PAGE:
Family offices have recently been caught up in at least two major data breaches — involving Corewell Health, a major health care provider in Michigan, and the Real Estate Wealth Network — potentially exposing some of their most private information to hackers and criminals. Since the breaches involve a third party, family offices are left with few options except to harden their cybersecurity procedures and keep an eye out for suspicious activity, security experts say.
At the end of last year, cybersecurity breaches at both a health management platform and a software company contracted by Corewell affected in total more than 2 million residents of Michigan. The data revealed included name, address, date of birth, medical information such as diagnosis and mental/physical condition, prescription information, as well as insurance and billing information.
And of late December, it was revealed that 1.5 billion records containing information on property owners, sellers, investors and internal logging data were leaked in a data breach of the Real Estate Wealth Network. Among those affected were a slew of wealth investors such as Elon Musk and celebrities such as Kylie Jenner and Dave Chappelle.
Family offices affected by the Corewell breach have reached out to security experts to assess the extent of the damage, sources tell Crain Currency. The average cost of a data breach is nearly $4 million globally and individual family offices are at risk of losing up to $500,000 in ransom.
Yet not many family offices are prepared to manage such cyber risks — less than half (44%) of them have specialist cybersecurity controls.
Not that there’s much to do in the case of a third-party breach such as that involving Corewell, said Mykolas Rambus, the CEO and co-founder of Hush, an AI cybersecurity and privacy company. “At this point, the medical records are out there,” he noted, adding that “the issue is to be prepared for what’s next.”
Leaks of health records can be particularly risky for wealthy families because they involve such sensitive information — such as a cancer diagnosis or a terminated pregnancy — and can be used for extortion. “These groups will then take that information and combine that with other things they’ll find and then try to extort the family,” Rambus said. “There are lots of reasons why someone would rather pay $50,000 than have a medical diagnosis of their child’s condition in the public domain.”
Other potential risks include fraud, said Chris Pierson, the CEO of BlackCloak, a cybersecurity company. Pierson gave the hypothetical of Larry, the head of a family office in the Detroit area, whose records on a recent thyroid problem are leaked to a cybercriminal in a data breach of a hospital.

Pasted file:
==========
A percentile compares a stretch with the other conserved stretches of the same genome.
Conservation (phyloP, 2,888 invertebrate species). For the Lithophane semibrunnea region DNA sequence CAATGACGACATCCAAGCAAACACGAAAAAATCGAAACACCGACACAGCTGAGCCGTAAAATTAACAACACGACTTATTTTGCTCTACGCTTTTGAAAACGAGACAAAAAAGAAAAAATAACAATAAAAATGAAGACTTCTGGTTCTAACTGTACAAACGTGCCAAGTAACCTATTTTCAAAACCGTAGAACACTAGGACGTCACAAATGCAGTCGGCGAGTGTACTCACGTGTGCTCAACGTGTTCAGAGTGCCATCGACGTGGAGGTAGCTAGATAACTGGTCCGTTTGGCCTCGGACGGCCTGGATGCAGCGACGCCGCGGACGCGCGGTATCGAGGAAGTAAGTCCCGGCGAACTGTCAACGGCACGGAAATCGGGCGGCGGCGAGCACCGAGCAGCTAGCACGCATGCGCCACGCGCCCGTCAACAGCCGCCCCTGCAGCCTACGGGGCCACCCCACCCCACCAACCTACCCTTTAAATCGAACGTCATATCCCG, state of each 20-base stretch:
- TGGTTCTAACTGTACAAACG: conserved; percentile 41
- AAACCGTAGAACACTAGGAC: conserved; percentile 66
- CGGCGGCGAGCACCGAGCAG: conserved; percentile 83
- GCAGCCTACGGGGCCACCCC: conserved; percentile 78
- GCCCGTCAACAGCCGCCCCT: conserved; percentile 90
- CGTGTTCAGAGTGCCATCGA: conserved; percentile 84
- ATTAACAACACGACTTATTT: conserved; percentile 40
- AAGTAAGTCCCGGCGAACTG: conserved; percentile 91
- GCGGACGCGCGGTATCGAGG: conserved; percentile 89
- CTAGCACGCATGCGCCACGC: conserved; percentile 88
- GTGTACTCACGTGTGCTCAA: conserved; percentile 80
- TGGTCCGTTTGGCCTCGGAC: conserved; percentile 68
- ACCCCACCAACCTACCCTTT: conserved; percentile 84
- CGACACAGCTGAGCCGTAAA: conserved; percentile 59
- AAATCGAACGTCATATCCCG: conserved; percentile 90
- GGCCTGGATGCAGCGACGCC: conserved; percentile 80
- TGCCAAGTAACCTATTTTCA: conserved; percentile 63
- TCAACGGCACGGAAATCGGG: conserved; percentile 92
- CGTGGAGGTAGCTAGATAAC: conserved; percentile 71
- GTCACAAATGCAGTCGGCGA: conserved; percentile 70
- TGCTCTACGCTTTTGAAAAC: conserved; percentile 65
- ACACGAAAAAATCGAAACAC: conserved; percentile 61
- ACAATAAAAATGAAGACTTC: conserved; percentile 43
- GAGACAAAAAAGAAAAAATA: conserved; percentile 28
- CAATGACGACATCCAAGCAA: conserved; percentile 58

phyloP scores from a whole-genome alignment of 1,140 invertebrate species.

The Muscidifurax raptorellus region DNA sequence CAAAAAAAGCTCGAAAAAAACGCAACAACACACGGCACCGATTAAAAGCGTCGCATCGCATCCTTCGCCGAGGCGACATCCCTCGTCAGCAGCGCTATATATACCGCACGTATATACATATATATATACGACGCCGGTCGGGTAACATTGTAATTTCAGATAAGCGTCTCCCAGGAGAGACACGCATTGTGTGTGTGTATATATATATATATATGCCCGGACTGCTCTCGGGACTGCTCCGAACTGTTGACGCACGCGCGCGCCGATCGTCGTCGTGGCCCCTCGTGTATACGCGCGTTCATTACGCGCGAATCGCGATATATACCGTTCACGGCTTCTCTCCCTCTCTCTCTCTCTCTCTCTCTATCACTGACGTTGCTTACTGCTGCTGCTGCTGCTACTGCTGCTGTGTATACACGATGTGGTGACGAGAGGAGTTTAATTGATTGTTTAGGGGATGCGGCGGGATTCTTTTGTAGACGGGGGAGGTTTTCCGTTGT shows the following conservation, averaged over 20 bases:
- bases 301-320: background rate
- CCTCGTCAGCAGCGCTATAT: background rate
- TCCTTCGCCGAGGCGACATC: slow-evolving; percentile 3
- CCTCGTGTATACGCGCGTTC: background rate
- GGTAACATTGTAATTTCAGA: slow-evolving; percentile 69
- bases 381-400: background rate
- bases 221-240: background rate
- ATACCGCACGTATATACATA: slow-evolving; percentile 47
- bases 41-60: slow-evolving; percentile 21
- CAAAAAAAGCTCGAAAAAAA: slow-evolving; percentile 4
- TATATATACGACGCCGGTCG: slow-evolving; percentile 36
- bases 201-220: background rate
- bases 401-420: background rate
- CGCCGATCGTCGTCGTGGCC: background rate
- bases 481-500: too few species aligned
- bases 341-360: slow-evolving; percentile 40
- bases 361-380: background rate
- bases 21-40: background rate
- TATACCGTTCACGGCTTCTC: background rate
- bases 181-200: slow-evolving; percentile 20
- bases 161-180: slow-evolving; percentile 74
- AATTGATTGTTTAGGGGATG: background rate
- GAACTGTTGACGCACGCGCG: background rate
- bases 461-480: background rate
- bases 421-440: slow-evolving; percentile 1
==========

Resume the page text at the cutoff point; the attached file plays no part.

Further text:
“They could reach out to Larry at [email protected] and tell him: ‘Your payment to the hospital for the thyroid thing did not go through. We’ve tried contacting you 10 times. Your collection amount is now up to $22,000. Remit payment now.’ And so now you’re able to perpetrate scams because you have the relevant information.”
Unlike other types of data, where family offices can exercise some control over what vendors they use, medical records present a challenge because even wealthy people depend on health care services and providers in their area, and it’s difficult to assess their vulnerability to a cyberattack, Pierson said. Even for a family office that has a concierge physician, the clinic they’re associated with will likely have fewer controls than a large hospital system.
Here’s what you can do if you’re the victim of a data breach:
- Put a credit freeze on your account so that nobody can use your name or information to commit identity theft.
- Make sure your information is off data websites and monitor the dark web so that it’s harder for cybercriminals to track you down.
- Protect all your personal devices, and make sure that your social media accounts are not public.
- Put a PIN on your IRS account so that no one can file tax returns in your name.
As for a family office’s own data, the most effective ways to minimize the costs of data breaches are through cybersecurity operations and employee training, investments in security artificial intelligence and the establishment of robust incident response protocols, wrote Alex Ivanov, the CEO of FundCount, an accounting and investment analysis firm that works with family offices.
Basically, it comes down to controlling what you can and taking away from the threat actor what you can out there in the public or on public databases, Rambus said. “The less chance they have of being successful, then they have more incentive to look somewhere else and move on.”